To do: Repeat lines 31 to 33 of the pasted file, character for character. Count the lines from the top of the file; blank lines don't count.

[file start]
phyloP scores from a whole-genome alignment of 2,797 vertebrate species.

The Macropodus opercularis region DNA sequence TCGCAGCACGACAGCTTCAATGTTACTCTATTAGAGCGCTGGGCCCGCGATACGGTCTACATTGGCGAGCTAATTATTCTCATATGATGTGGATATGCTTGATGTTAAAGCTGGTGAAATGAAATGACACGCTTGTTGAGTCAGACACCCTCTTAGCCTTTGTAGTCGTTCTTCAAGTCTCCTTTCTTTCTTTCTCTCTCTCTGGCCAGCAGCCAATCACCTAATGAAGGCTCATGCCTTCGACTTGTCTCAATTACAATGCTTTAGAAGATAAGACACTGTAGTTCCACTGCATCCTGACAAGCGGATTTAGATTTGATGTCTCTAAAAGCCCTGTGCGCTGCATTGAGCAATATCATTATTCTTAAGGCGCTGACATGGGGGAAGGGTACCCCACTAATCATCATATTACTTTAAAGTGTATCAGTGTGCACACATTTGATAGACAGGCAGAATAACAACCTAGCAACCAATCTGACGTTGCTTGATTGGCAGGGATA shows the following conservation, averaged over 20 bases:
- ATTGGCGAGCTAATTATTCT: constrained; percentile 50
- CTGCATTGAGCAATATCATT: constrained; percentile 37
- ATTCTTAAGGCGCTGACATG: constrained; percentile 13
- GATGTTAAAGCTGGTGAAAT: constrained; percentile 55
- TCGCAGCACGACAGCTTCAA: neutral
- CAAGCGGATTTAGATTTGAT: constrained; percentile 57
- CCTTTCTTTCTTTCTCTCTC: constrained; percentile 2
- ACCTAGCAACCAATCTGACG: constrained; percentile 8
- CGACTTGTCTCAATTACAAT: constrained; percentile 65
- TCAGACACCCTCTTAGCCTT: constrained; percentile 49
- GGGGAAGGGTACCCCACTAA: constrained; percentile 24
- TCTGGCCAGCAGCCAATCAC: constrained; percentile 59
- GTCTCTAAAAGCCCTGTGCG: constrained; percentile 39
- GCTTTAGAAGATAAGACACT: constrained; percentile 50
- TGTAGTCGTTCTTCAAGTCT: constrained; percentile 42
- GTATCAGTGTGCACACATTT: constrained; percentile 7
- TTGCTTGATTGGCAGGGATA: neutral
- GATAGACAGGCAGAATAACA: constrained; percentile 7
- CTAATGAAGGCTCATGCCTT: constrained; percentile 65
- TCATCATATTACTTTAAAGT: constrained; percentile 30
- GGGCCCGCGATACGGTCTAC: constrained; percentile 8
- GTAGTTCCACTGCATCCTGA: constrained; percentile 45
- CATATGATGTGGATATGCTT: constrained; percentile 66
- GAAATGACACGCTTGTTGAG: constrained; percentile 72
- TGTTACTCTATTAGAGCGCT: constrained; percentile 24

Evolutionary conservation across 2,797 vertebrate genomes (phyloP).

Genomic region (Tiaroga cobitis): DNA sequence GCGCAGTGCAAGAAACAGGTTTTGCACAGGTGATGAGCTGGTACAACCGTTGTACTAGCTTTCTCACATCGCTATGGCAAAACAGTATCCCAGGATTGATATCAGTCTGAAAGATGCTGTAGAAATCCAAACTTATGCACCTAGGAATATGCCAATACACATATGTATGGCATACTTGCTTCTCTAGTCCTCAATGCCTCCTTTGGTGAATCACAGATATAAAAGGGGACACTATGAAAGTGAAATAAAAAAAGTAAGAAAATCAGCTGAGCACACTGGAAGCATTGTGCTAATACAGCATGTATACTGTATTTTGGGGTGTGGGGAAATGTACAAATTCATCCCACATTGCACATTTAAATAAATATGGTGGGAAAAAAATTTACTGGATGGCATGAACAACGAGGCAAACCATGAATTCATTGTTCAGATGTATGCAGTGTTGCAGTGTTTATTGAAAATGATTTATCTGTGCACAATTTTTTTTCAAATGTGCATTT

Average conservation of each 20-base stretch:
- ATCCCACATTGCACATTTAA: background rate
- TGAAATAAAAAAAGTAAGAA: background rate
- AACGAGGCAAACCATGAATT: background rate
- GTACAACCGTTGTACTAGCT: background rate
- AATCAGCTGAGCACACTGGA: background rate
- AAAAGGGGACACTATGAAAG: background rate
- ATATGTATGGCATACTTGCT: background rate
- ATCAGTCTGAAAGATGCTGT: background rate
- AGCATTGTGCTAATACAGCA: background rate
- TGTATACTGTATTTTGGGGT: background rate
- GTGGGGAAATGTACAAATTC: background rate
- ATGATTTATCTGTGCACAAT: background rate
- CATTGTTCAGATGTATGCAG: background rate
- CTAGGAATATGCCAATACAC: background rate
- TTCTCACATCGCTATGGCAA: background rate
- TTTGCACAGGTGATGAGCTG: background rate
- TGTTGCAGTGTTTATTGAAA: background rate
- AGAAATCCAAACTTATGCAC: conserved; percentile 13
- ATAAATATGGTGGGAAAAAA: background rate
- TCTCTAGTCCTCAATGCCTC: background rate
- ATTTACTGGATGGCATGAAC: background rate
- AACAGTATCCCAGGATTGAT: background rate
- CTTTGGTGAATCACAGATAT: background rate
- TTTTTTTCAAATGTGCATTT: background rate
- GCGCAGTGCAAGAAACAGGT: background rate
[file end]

- ATCCCACATTGCACATTTAA: background rate
- TGAAATAAAAAAAGTAAGAA: background rate
- AACGAGGCAAACCATGAATT: background rate